Gladys West — Pioneer of GPS Technology

January 14, 2019

                                                             

Gladys West — Pioneer of GPS Technology

 

Gladys West, is a black female mathematician for the Navy whose work made a major contribution to the development of the Global Positioning System. This month, Dr. Gladys West was inducted into the Air Force Space and Missile Pioneers Hall of Fame during a ceremony at the Pentagon. The Pioneers Hall of Fame is one of Air Force’s Space Commands Highest Honours. 

Gladys West was born in Dinwiddie County, VA, the daughter of a small farm owner. Not wanting to spend her life working in the fields or in the local tobacco processing factory, she decided that an education was her only way out. She graduated first in her high school class and earned a scholarship to college, where she studied mathematics.

After graduating, she taught for a few years before landing a job in 1956 at the Naval Surface Warfare Center in Dalghren, VA. She was the second black woman and one of only four black employees working at the facility. One of the others was a mathematician named Ira West.  The two dated for 18 months before they married in 1957.

While Ira spent most of his career developing computer programs for ballistic missiles launched from submarines, Gladys’ calculations focussed on satellites. She collected data from the satellites, focusing on information that helped to determine their exact location as they transmitted from around the world. The data was laboriously analyzed using large-scale computers that filled entire rooms. Gladys also wrote computer software that processed geoid heights, or precise surface elevations.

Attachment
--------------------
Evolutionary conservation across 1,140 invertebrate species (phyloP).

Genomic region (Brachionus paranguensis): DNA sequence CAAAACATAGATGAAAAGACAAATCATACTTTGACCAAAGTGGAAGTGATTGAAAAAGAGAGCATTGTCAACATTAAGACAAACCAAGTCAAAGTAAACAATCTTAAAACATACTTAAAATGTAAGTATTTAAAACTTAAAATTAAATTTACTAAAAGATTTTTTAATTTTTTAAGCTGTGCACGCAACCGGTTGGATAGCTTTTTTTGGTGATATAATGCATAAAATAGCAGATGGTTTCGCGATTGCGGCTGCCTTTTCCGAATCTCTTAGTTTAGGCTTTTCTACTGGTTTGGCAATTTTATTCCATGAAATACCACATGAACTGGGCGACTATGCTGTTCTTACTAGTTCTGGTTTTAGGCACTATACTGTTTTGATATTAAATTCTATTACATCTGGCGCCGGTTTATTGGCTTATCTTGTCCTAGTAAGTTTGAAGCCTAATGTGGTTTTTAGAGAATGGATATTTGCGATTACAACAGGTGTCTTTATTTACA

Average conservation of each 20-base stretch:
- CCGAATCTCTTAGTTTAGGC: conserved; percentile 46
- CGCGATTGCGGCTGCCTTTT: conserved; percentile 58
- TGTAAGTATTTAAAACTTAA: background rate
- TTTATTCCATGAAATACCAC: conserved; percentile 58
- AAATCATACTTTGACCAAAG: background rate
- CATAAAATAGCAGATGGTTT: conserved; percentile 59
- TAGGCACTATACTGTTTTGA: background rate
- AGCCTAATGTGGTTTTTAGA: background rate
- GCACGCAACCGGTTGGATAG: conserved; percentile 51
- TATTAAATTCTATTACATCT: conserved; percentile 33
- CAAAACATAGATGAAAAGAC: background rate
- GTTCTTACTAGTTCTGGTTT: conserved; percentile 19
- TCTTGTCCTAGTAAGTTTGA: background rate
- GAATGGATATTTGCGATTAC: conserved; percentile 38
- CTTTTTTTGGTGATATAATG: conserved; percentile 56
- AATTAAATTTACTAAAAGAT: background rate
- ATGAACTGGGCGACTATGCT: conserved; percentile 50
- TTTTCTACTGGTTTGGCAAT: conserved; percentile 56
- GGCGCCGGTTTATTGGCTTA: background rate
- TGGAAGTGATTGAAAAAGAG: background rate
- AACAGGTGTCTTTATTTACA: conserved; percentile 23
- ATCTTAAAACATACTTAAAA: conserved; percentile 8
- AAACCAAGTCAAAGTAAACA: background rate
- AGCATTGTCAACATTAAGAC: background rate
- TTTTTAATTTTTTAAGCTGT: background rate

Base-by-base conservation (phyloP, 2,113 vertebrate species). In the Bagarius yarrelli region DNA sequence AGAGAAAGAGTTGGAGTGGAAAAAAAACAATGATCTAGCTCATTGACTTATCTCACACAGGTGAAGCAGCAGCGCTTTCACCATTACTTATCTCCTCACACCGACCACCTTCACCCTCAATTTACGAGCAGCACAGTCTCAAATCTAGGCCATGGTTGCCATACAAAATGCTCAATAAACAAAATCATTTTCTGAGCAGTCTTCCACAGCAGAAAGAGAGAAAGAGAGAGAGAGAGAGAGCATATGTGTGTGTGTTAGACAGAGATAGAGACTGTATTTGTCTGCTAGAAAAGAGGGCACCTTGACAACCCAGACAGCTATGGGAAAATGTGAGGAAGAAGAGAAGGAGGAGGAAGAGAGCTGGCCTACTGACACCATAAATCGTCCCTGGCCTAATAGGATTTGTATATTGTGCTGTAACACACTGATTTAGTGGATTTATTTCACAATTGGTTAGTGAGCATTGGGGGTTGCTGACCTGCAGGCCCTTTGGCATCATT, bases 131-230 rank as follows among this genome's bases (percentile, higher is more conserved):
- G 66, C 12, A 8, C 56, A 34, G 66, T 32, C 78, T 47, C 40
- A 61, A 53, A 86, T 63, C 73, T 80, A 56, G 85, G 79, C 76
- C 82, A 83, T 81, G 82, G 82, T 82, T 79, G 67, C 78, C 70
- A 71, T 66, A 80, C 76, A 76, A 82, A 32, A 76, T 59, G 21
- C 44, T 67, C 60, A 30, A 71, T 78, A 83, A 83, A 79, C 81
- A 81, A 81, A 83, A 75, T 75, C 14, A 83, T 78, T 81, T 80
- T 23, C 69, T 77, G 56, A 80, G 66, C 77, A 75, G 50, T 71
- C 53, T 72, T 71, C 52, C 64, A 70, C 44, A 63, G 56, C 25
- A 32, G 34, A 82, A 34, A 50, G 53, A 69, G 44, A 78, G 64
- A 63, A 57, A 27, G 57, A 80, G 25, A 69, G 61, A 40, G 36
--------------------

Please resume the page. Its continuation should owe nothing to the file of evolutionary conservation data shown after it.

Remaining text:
West’s work on the modern day GPS system during her 42-year career at the Navy base in Dahlgren was essential to the development of the Global Positioning System in the 1950s and 1960s. “When you’re working every day, you’re not thinking, ‘What impact is this going to have on the world?’ You’re thinking, ‘I’ve got to get this right.’” In a message about Black History Month, written in 2017. Capt Godfrey Weekes, then-commanding officer at Dahlgren, said Mrs. West played an “integral role” in the development of GPS.

“As Gladys West started her career as a mathematician at Dahlgren in 1956, she likely had no idea that her work would impact the world for decades to come.” “I think I did help,” she says, of her becoming a role model for other women.

“We have made a lot of progress since when I came in, because now at least you can talk about things and be open a little more. “Before you sort of whispered and looked at each other, or something, but now the world is opening up a little bit and making it easier for women. “But they still gotta fight.”

After retirement, Gladys West went on to earn a PhD, despite various health issues including a stroke and breast cancer.  Gladys, now 86, and her husband Ira, live in King George County, Virginia and have been married for more than 60 years.

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